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Amazon Web Services (AWS) is preparing to release a slew of tools aimed at making it easier for enterprises to curtail their use of on-premise database and business intelligence tools.
The company used the first day of its 2015 Re:Invent user conference in Las Vegas to announce the preview release of its AWS Database Migration Service, which is designed to ease users through the "last mile" of shifting their databases to the cloud.
To accompany this, the firm is also rolling out the AWS Schema Conversion tool to assist organisations that want to switch from using proprietary databases to open source alternatives.
Andy Jassy, senior vice-president of AWS, said a database migration project can often take small teams between six months and a year to do properly.
"A 1TB database using the AWS Database Migration Service is going to cost around $3 [to move], which is a very different cost and agility model," said Jassy.
"The combination of the AWS Migration Service and the Schema Conversion tool radically changes the cost structure and speed of moving databases from the old world to the new cloud one."
QuickShift: The democratisation of business intelligence
Helping enterprises do more in the cloud is a common theme at most AWS events, but many of the announcements from this year's Re:Invent seem geared specifically towards removing more of the hurdles that typically slow down how quickly firms can make the move.
As such, this year's show has seen AWS debut a 50TB data transfer and storage appliance that enterprises can use to speed up the time it takes shift large quantities of data to the cloud.
The democratisation of technologies that have traditionally been out of reach for enterprises and smaller firms is another recurring theme at AWS events. This has previously seen it make moves to remove the cost and skills barriers for firms wanting to adopt machine learning and data warehousing tools.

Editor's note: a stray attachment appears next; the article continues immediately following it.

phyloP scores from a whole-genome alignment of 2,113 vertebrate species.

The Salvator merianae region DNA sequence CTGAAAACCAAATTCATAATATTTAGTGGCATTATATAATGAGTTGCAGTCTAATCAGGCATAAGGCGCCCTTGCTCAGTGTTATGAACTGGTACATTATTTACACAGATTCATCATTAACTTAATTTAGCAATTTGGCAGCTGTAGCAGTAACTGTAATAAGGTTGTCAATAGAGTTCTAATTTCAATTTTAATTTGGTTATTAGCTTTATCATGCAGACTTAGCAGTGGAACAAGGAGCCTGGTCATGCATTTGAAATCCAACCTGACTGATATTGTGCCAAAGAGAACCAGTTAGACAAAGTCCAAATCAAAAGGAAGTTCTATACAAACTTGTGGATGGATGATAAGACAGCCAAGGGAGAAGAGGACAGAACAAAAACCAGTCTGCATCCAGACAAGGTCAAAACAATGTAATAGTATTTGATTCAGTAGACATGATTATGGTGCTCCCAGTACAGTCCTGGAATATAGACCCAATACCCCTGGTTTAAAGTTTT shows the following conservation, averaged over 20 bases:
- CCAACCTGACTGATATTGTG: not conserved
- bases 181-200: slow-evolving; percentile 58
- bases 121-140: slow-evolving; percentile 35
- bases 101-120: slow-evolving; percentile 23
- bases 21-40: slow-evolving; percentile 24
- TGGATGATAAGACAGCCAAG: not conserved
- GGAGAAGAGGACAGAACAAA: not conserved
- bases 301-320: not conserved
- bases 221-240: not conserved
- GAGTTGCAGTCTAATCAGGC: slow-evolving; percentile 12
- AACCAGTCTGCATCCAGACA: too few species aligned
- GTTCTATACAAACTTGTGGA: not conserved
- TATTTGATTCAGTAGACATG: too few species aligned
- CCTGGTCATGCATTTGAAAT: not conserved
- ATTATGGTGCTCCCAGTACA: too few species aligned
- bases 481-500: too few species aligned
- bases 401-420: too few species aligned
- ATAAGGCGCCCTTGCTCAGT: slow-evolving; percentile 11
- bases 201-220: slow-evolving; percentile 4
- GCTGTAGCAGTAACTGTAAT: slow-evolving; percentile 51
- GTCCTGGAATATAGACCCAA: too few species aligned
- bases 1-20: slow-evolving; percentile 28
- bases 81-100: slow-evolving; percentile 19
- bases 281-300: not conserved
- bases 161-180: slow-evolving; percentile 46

In a similar vein, AWS has announced the preview release of its cloud-based business intelligence tool (BI), Amazon QuickSight, which it claims can turnaround results in 60 seconds.
The tool can be integrated with existing AWS storage, database and analytics tools, so the information stored inside can be quickly processed. This, the company explained, is made possible by the inclusion of its new super-fast, parallel, in-memory, calculation engine (Spice).
From here, users can create and render data visualisations, perform quick ad-hoc analyses of their information and costs around tenth of the cost of traditional BI tools, according to AWS.
During the event's opening keynote, Jassy said it has never been easier or cheaper for firms of all sizes to store data for analytics purposes, but the high cost of business intelligence software can be off-putting.
"The BI tools of the old guard are either hard to use and manipulate or they are really complicated and very expensive," he said.
"We want our developers to be able to understand what's going on with the data and we want it to be faster and less expensive, with the user interface much easier to manipulate."
The departments or people in a business who stand to gain most from using BI tools are not always equipped with the skills to do so, which is what Quicksight aims to address.
"The technical people want the business people to be able to do this as it takes away some of the workload they have, but today it's pretty difficult to do," he said.